Charles R. Goulding and Preeti Sulibhavi consider the visionary Jony Ive and who might next offer a compelling future for product design.
Jony Ive, the former chief product architect and designer at Apple, is famous for transforming computer and electronic product designs from bland and simply-functional, to compelling. His designs included the iMac, the iPad, and the iPhone. The world now needs a wide range of healthy design products that protect us while also being aesthetically pleasing and non-intrusive. Hence the question becomes who will become the new Jony Ive?
This new “Ive” will perhaps:
- Design new touchless bathroom fixtures for Kohler and Delta Faucet to minimize germ spread
- Design new touchless doors at Assa Abloy to minimize germ spread
- Design new disinfecting ultraviolet light fixtures and cleaning equipment that reduces health risks
- Design new seating and dividers for airplanes and large events that create increased separation for social distancing
- Create restaurant interiors that meet social distancing requirements but retain the ambiance
- Re-engineer manufacturing facilities to integrate Lean Manufacturing, Automation and Distancing process improvements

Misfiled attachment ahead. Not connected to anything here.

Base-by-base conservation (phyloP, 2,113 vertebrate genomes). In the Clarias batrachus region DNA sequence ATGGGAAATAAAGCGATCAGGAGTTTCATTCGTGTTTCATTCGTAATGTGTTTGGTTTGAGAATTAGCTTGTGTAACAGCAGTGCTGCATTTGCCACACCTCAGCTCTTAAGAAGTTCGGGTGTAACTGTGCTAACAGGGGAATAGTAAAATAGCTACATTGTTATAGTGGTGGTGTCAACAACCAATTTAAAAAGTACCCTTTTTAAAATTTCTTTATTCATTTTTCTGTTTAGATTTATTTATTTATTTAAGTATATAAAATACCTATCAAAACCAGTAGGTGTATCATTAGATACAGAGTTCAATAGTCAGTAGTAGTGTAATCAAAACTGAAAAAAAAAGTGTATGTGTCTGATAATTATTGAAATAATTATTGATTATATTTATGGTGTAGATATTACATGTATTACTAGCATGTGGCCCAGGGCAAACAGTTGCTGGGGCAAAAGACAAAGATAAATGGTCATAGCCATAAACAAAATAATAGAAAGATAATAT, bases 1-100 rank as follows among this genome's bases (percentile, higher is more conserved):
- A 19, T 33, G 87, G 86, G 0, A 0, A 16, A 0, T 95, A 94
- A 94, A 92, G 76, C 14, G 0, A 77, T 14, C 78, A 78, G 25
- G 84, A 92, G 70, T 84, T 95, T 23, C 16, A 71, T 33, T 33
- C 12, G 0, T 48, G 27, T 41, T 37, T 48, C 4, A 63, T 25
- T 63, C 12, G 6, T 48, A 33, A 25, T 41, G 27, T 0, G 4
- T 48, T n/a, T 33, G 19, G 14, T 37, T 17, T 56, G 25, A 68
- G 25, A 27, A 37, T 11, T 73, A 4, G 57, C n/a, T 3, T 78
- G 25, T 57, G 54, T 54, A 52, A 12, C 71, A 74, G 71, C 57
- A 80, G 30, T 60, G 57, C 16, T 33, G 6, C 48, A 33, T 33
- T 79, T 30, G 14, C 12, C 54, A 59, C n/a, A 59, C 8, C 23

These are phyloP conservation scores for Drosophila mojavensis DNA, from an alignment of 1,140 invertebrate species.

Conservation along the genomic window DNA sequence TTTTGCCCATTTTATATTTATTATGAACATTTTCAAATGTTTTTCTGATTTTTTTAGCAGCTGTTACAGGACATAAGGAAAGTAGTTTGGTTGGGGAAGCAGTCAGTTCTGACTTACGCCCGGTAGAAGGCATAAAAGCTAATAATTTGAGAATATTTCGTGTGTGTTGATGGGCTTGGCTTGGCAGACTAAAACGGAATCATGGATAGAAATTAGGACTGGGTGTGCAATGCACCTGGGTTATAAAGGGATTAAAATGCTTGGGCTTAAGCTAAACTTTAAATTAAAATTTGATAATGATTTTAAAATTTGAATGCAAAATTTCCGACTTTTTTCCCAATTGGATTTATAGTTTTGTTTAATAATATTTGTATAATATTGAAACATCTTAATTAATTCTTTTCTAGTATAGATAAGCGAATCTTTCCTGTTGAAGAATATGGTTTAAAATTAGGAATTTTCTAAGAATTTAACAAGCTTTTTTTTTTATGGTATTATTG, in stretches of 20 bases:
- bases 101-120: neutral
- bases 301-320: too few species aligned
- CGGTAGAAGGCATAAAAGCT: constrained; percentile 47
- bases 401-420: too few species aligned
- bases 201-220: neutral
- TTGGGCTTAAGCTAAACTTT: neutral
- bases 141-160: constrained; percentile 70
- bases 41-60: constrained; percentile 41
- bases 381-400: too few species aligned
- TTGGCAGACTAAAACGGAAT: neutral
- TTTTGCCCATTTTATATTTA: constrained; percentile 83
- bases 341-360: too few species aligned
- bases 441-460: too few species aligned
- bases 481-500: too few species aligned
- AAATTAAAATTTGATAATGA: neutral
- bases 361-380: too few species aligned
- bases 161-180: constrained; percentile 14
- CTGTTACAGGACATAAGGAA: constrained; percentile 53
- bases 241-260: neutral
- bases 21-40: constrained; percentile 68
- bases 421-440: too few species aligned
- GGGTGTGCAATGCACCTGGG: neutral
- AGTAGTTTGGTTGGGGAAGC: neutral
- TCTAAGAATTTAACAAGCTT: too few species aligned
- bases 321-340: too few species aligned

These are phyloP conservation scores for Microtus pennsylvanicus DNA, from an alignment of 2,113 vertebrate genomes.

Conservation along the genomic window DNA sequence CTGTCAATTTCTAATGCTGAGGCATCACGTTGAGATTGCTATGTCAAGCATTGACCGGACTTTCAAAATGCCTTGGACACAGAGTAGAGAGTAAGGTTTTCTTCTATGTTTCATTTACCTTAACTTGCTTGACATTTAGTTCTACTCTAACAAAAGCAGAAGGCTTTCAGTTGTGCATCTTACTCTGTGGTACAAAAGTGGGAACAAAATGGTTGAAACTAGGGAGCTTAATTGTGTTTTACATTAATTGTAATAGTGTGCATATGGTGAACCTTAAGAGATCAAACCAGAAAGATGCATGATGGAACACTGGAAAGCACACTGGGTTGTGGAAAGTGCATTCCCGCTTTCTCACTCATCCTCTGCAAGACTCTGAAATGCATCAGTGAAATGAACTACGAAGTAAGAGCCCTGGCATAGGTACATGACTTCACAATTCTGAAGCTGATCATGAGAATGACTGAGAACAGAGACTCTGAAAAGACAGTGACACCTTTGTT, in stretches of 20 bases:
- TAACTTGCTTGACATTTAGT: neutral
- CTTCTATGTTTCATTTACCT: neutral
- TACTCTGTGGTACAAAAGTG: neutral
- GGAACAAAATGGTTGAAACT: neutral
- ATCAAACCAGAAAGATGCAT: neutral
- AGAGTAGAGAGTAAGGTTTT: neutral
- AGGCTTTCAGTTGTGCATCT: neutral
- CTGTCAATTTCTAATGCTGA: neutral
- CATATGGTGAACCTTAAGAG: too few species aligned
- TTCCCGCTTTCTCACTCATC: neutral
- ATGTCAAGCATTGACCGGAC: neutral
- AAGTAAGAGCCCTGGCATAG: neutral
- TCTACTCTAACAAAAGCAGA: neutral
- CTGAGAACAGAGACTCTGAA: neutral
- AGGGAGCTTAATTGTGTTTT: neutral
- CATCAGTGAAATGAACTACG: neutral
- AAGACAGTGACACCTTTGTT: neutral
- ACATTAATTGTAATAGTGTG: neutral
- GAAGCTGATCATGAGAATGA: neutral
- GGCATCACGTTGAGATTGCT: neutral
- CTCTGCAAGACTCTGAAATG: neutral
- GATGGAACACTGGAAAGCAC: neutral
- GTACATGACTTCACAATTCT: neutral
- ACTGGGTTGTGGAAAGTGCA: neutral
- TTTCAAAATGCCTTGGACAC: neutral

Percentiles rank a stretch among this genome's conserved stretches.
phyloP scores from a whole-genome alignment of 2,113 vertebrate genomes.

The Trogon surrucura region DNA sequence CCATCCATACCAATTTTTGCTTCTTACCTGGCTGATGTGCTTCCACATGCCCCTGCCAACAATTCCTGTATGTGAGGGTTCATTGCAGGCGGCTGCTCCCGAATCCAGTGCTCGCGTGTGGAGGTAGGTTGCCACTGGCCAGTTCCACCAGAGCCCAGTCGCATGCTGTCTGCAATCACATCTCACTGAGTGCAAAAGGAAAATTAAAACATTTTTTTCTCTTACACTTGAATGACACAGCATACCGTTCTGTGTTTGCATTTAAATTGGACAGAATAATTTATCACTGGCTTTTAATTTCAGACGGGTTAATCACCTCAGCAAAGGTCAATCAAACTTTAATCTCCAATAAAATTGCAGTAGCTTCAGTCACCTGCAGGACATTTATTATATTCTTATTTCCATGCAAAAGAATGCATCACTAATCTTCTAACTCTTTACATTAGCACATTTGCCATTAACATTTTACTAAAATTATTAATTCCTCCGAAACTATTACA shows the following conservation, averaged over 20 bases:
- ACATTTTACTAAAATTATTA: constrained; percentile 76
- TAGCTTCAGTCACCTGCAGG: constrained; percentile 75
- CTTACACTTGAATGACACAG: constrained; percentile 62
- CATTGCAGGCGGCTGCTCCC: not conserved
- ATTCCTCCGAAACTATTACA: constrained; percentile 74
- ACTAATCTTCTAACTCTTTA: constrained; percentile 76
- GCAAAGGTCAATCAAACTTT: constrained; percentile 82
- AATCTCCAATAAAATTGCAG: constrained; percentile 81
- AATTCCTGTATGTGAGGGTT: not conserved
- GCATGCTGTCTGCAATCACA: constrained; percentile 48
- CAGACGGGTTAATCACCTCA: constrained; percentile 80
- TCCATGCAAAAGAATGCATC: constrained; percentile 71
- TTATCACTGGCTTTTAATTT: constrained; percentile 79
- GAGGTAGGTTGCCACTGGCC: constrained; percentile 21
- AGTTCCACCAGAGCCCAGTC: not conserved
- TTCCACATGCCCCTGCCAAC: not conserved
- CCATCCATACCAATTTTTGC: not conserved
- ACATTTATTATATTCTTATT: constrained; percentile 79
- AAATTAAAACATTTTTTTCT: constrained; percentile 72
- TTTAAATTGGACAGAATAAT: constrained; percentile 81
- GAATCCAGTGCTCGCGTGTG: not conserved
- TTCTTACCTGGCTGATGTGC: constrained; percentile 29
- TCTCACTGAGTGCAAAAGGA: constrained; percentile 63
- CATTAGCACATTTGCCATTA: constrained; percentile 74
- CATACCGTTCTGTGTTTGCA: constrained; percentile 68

Technological advances, such as developing new and improved public health-centric products, can be supported by R&D tax credits.
The Research & Development Tax Credit
Enacted in 1981, the now permanent Federal Research and Development (R&D) Tax Credit allows a credit that typically ranges from 4%-7% of eligible spending for new and improved products and processes. Qualified research must meet the following four criteria:
- Must be technological in nature
- Must be a component of the taxpayer’s business
- Must represent R&D in the experimental sense and generally includes all such costs related to the development or improvement of a product or process
- Must eliminate uncertainty through a process of experimentation that considers one or more alternatives
Eligible costs include US employee wages, cost of supplies consumed in the R&D process, cost of pre-production testing, US contract research expenses, and certain costs associated with developing a patent.
On December 18, 2015, President Obama signed the PATH Act, making the R&D Tax Credit permanent. Beginning in 2016, the R&D credit has been used to offset Alternative Minimum Tax for companies with revenue below $50MM, and startup businesses can obtain up to $250,000 per year in cash rebates applied directly toward payroll taxes.
Healthy design is fast becoming a major new design category. 3D printing has a major role to play in this important new design sector if we want to re-open bigger and better than before.